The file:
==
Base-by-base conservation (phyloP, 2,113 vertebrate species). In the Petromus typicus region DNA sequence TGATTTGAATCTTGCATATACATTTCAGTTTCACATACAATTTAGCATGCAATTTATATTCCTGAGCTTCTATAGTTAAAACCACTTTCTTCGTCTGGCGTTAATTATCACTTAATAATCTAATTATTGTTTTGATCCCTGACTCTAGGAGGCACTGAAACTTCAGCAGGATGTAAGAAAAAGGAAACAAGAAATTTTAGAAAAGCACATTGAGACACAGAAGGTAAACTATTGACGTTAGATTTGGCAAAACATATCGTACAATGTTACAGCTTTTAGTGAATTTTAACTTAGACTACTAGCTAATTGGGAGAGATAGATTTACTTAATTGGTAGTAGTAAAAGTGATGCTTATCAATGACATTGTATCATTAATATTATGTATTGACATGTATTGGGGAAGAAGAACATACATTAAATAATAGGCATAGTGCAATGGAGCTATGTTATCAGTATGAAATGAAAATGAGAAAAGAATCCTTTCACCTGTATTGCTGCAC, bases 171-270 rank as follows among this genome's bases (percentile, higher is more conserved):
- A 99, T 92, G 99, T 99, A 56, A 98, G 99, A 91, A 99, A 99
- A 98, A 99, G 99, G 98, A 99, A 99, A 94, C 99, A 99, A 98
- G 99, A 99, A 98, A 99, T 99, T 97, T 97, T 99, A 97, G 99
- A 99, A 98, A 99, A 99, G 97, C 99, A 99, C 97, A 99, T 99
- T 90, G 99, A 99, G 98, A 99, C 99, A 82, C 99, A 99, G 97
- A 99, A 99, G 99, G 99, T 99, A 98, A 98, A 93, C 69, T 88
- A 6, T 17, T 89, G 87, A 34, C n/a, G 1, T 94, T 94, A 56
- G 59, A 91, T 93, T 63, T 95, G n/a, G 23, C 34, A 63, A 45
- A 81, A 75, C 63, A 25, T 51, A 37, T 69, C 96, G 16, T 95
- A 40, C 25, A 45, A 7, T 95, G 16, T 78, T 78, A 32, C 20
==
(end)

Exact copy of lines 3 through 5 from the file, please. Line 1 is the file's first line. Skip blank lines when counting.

- A 98, A 99, G 99, G 98, A 99, A 99, A 94, C 99, A 99, A 98
- G 99, A 99, A 98, A 99, T 99, T 97, T 97, T 99, A 97, G 99
- A 99, A 98, A 99, A 99, G 97, C 99, A 99, C 97, A 99, T 99